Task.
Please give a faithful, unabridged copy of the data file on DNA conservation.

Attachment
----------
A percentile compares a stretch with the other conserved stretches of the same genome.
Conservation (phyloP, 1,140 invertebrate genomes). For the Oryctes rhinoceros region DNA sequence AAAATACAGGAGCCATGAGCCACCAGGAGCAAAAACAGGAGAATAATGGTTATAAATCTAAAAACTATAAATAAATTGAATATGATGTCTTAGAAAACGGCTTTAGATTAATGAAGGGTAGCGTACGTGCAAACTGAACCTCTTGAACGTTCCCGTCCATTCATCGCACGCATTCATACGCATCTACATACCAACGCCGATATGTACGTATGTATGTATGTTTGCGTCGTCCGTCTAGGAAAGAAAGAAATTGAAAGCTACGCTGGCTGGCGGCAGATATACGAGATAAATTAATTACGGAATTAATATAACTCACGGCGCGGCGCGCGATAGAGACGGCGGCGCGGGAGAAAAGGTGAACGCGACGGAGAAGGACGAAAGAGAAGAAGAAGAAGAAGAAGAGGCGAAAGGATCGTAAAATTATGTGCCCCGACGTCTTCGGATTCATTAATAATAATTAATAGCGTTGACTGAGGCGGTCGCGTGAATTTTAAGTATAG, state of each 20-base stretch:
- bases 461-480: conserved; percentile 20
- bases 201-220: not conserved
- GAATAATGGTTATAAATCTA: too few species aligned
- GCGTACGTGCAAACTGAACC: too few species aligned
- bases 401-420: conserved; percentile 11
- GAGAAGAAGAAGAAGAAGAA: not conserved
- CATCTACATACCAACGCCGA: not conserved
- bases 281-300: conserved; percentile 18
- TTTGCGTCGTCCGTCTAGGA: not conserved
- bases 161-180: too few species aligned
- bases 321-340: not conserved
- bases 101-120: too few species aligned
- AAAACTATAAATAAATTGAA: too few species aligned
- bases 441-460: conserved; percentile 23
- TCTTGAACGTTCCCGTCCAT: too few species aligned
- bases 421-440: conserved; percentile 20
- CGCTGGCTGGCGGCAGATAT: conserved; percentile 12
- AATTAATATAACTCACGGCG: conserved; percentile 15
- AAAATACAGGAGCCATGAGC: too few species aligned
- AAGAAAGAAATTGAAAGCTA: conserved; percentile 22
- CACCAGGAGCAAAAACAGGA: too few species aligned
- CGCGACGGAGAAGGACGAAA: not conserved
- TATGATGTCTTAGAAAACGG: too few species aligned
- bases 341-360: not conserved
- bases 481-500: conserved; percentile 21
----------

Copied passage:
A percentile compares a stretch with the other conserved stretches of the same genome.
Conservation (phyloP, 1,140 invertebrate genomes). For the Oryctes rhinoceros region DNA sequence AAAATACAGGAGCCATGAGCCACCAGGAGCAAAAACAGGAGAATAATGGTTATAAATCTAAAAACTATAAATAAATTGAATATGATGTCTTAGAAAACGGCTTTAGATTAATGAAGGGTAGCGTACGTGCAAACTGAACCTCTTGAACGTTCCCGTCCATTCATCGCACGCATTCATACGCATCTACATACCAACGCCGATATGTACGTATGTATGTATGTTTGCGTCGTCCGTCTAGGAAAGAAAGAAATTGAAAGCTACGCTGGCTGGCGGCAGATATACGAGATAAATTAATTACGGAATTAATATAACTCACGGCGCGGCGCGCGATAGAGACGGCGGCGCGGGAGAAAAGGTGAACGCGACGGAGAAGGACGAAAGAGAAGAAGAAGAAGAAGAAGAGGCGAAAGGATCGTAAAATTATGTGCCCCGACGTCTTCGGATTCATTAATAATAATTAATAGCGTTGACTGAGGCGGTCGCGTGAATTTTAAGTATAG, state of each 20-base stretch:
- bases 461-480: conserved; percentile 20
- bases 201-220: not conserved
- GAATAATGGTTATAAATCTA: too few species aligned
- GCGTACGTGCAAACTGAACC: too few species aligned
- bases 401-420: conserved; percentile 11
- GAGAAGAAGAAGAAGAAGAA: not conserved
- CATCTACATACCAACGCCGA: not conserved
- bases 281-300: conserved; percentile 18
- TTTGCGTCGTCCGTCTAGGA: not conserved
- bases 161-180: too few species aligned
- bases 321-340: not conserved
- bases 101-120: too few species aligned
- AAAACTATAAATAAATTGAA: too few species aligned
- bases 441-460: conserved; percentile 23
- TCTTGAACGTTCCCGTCCAT: too few species aligned
- bases 421-440: conserved; percentile 20
- CGCTGGCTGGCGGCAGATAT: conserved; percentile 12
- AATTAATATAACTCACGGCG: conserved; percentile 15
- AAAATACAGGAGCCATGAGC: too few species aligned
- AAGAAAGAAATTGAAAGCTA: conserved; percentile 22
- CACCAGGAGCAAAAACAGGA: too few species aligned
- CGCGACGGAGAAGGACGAAA: not conserved
- TATGATGTCTTAGAAAACGG: too few species aligned
- bases 341-360: not conserved
- bases 481-500: conserved; percentile 21